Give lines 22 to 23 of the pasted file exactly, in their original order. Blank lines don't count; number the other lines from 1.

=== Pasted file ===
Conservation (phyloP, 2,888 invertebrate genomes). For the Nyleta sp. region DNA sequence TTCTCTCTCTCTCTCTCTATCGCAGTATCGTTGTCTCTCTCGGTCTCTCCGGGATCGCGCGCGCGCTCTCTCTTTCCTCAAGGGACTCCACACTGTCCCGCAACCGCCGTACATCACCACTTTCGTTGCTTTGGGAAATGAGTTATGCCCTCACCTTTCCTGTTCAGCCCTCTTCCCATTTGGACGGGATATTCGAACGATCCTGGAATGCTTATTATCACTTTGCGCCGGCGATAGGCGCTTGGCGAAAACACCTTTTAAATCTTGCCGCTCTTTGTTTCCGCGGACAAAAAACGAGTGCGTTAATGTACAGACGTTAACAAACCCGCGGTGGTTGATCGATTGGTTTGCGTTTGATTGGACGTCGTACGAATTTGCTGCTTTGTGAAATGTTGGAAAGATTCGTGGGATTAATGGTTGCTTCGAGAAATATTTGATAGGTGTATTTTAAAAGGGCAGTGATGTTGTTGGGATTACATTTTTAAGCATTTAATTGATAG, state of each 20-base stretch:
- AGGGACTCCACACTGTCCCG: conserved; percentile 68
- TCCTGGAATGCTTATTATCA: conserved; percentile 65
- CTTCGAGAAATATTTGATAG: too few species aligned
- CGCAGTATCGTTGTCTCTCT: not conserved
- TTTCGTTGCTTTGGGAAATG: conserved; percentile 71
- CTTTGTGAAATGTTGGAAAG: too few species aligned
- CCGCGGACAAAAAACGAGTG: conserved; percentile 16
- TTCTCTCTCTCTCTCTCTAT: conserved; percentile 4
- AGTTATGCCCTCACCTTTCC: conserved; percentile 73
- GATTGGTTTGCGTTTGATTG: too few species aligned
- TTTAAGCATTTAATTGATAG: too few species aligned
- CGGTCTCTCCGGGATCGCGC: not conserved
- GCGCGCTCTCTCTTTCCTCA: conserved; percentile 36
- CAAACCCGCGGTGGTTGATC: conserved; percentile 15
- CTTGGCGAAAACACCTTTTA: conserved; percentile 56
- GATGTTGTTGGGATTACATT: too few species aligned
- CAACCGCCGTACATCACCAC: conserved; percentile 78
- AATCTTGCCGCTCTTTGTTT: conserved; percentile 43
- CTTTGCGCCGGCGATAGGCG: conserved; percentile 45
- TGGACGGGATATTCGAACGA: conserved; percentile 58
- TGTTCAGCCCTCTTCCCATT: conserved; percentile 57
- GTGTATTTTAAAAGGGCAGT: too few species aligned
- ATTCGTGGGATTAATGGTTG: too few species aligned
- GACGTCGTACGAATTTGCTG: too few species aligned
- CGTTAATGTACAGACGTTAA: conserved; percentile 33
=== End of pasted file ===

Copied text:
- TGTTCAGCCCTCTTCCCATT: conserved; percentile 57
- GTGTATTTTAAAAGGGCAGT: too few species aligned